Any person applying to license a stationary blind in public waters must also have a season license to hunt, a State Migratory Waterfowl Conservation Stamp (unless license exempt), and a Federal Duck Stamp.
Riparian landowners or their lessees or permittees licensing a stationary blind that was not licensed the previous year by the riparian owner, lessee, or permittee may purchase a stationary blind license from February 1 through June 15. A stake or a stationary blind shall be erected on the site, and a license plate supplied with the license for that season shall be affixed thereto, by June 30. If a stake has been erected on the site of a stationary blind, such stake shall be replaced by a blind by November 1.
Riparian owners or their lessees or permittees licensing a stationary blind that was licensed the previous year by the riparian owner, lessee, or permittee may purchase a stationary blind license from February 1 through August 15. A stake or a stationary blind shall be erected on the site, and a license plate supplied with the license for that season shall be affixed thereto, by August 31. If a stake has been erected on the site of a stationary blind, such stake shall be replaced by a blind by November 1.
A nonriparian license for a stationary blind in the public waters that was licensed the previous year as a nonriparian stationary blind may be obtained by the previous year’s licensee beginning July 1 through August 15, provided that a new riparian license has not been staked within 500 yards of that location. A stake or blind shall be erected on the site, and a license plate supplied with the license for that season shall be affixed thereto, by August 31. If a stake has been erected on the site of a stationary blind, such stake shall be replaced by a blind by November 1.
A stationary blind or a site in the public waters that is not licensed and posted by August 31 can be licensed as a nonriparian blind beginning September 1 through October 15. A stake or blind shall be erected on the site, and a license plate supplied with the license for that season must be affixed thereto. If a stake has been erected on the site of a stationary blind, such stake must be replaced by a blind by November 1.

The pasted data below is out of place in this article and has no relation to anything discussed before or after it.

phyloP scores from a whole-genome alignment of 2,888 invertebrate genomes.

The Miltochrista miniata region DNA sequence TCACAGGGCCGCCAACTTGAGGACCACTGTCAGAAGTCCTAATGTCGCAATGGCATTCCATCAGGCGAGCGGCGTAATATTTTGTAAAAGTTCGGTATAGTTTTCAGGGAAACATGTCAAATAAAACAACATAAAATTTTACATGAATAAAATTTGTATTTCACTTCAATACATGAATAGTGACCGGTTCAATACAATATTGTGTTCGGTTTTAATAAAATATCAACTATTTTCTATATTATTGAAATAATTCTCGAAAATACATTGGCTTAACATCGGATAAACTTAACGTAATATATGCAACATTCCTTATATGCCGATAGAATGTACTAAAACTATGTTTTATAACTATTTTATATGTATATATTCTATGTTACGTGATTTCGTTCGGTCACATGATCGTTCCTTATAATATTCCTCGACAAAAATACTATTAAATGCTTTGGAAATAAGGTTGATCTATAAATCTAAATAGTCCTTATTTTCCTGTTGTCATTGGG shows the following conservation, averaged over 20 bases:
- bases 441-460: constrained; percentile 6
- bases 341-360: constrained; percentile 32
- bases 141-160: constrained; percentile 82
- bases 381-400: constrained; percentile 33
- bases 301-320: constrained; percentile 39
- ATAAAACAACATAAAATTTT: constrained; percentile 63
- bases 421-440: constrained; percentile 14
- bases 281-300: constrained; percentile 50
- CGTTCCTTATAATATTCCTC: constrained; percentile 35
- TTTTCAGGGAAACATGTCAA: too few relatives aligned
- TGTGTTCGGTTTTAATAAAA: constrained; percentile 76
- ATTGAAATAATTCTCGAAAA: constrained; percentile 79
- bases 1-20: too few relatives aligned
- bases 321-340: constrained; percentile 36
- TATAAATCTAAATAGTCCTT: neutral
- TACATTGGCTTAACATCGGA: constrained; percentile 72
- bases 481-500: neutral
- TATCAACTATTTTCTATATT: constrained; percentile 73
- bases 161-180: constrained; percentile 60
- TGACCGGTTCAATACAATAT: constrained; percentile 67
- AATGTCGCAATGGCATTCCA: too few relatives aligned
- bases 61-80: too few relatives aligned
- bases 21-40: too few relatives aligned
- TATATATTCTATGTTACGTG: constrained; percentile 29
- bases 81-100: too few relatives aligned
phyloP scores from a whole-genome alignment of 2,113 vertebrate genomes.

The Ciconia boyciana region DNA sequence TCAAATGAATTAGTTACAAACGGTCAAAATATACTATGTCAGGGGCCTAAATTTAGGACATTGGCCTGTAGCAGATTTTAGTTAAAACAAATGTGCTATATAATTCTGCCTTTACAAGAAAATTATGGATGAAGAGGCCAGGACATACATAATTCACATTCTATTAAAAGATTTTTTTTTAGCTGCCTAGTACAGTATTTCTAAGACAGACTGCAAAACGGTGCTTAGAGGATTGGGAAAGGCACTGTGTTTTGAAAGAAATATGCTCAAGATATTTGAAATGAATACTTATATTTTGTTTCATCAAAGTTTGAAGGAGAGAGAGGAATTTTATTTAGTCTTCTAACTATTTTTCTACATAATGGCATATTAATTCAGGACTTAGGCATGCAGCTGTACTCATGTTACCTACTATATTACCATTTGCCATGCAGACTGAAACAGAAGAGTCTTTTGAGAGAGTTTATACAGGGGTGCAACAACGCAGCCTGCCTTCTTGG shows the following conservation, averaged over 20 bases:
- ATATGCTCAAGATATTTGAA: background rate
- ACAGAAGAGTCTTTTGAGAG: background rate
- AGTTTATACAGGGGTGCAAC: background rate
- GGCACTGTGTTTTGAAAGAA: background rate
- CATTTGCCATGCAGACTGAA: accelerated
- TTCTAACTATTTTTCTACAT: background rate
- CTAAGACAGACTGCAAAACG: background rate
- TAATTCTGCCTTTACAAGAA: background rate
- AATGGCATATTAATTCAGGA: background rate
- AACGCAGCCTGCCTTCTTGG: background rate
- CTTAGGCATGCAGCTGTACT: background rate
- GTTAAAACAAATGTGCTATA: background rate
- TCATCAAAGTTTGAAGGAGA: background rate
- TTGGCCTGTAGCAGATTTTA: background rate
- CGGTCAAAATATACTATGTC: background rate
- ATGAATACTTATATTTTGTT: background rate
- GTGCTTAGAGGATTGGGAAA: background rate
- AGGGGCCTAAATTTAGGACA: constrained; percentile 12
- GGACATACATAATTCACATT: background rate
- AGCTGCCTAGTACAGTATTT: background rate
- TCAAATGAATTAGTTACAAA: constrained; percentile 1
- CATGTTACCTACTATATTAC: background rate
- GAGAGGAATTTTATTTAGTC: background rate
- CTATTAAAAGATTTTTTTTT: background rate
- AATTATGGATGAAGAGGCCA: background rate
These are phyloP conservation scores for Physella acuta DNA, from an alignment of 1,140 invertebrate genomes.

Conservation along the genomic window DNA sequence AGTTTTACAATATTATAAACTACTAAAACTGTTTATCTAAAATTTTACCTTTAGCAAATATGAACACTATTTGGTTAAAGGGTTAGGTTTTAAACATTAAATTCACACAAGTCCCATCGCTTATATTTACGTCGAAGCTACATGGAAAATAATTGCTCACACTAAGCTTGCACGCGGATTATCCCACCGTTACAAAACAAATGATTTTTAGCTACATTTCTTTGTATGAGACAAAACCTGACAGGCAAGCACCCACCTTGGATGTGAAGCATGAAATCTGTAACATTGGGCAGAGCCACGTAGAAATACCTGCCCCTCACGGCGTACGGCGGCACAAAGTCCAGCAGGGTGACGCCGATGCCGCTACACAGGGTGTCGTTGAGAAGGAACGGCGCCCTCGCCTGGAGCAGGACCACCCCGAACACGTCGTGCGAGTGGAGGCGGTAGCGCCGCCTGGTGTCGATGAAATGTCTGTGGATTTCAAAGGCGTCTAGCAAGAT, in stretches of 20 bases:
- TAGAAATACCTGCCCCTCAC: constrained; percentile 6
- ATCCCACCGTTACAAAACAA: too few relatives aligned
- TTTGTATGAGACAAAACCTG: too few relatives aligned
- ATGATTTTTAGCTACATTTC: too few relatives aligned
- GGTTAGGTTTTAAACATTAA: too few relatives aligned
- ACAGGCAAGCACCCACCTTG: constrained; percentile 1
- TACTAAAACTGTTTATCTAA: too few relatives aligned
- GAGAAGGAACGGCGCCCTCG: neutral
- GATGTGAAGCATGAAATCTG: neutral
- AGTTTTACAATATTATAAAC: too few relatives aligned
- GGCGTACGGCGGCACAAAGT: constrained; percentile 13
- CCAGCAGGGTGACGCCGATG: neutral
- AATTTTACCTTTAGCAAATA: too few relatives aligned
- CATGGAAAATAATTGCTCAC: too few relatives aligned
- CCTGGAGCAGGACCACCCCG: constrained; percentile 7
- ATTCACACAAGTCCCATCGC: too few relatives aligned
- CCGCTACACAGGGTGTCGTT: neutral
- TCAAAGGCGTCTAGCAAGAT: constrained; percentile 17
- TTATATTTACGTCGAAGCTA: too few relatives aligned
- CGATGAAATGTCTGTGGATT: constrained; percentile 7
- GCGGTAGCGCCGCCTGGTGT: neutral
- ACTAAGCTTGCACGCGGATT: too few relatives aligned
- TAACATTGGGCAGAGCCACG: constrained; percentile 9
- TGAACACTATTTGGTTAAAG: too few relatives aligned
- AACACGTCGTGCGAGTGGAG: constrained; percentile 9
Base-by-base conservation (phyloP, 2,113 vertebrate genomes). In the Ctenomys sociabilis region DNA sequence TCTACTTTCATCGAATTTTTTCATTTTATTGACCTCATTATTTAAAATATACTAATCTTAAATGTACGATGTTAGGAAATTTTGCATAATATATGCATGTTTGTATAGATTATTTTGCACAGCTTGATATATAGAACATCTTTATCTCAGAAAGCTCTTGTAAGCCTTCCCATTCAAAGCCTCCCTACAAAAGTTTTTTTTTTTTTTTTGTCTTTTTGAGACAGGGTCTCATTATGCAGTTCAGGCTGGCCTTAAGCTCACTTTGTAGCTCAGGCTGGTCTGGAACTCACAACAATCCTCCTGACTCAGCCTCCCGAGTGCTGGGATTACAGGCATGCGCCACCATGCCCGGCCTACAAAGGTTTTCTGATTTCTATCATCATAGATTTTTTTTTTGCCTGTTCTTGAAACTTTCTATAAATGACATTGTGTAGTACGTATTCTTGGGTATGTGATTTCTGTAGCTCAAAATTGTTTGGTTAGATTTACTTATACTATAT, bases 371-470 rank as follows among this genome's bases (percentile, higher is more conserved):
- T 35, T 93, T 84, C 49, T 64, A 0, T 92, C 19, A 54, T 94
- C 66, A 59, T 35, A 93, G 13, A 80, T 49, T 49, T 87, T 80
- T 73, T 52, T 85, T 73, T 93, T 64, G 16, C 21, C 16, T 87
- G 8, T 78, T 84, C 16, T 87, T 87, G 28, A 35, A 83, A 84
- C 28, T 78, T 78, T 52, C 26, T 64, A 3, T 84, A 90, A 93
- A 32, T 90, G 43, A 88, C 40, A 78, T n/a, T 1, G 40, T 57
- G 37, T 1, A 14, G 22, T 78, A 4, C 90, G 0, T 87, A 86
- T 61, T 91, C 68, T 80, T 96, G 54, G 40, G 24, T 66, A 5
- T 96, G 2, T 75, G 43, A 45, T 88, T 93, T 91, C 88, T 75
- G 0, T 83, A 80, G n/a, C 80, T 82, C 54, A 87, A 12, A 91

Floating Blind licenses: on or after July 1.
Offshore Blind Stake Site license for nonriparian owner who has not already licensed and erected a stationary blind in counties where floating blinds are prohibited: November 1-10.
Offshore Blind Stake Site license for riparian owner who has already licensed and erected a stationary blind in counties where floating blinds are prohibited: November 11-15.
Attention Hunters: Migratory Bird Banding Projects
Wildlife agencies around the country, including the Virginia Department of Wildlife Resources, capture and leg-band a number of migratory game bird species, including ducks, geese, brant, swans, and doves as part of our annual monitoring programs. Analysis from the recoveries of banded birds provides biologists with important information on bird distribution, harvest rates, and survival. Hunters recovering any banded migratory game bird can keep the band, but remember to report the recovery information. Please note that the toll-free band reporting phone number has been discontinued (even though some bands you recover may still be inscribed with that number). You must now report all bands online at the USGS website, www.reportband.gov or by sending your information by mail to: Bird Banding Lab, 12100 Beach Forest Road, Laurel, MD 20708. People that call the toll-free number will be directed to report their bird bands using the REPORTBAND website or by mail. After reporting the band you will receive a “Certificate of Appreciation” that includes information about where and when the bird was banded. For more information on the banding projects or other Department migratory bird programs, visit our website at www.virginiawildlife.gov.
Please help us help you manage migratory game birds in Virginia by reporting banded birds.
Please report ONLY USFWS bands. Private bands cannot be reported on this website.
Do you use a boat to hunt?
Boating Safety Courses
Are Required to Operate Boats With Motors 10 HP or Greater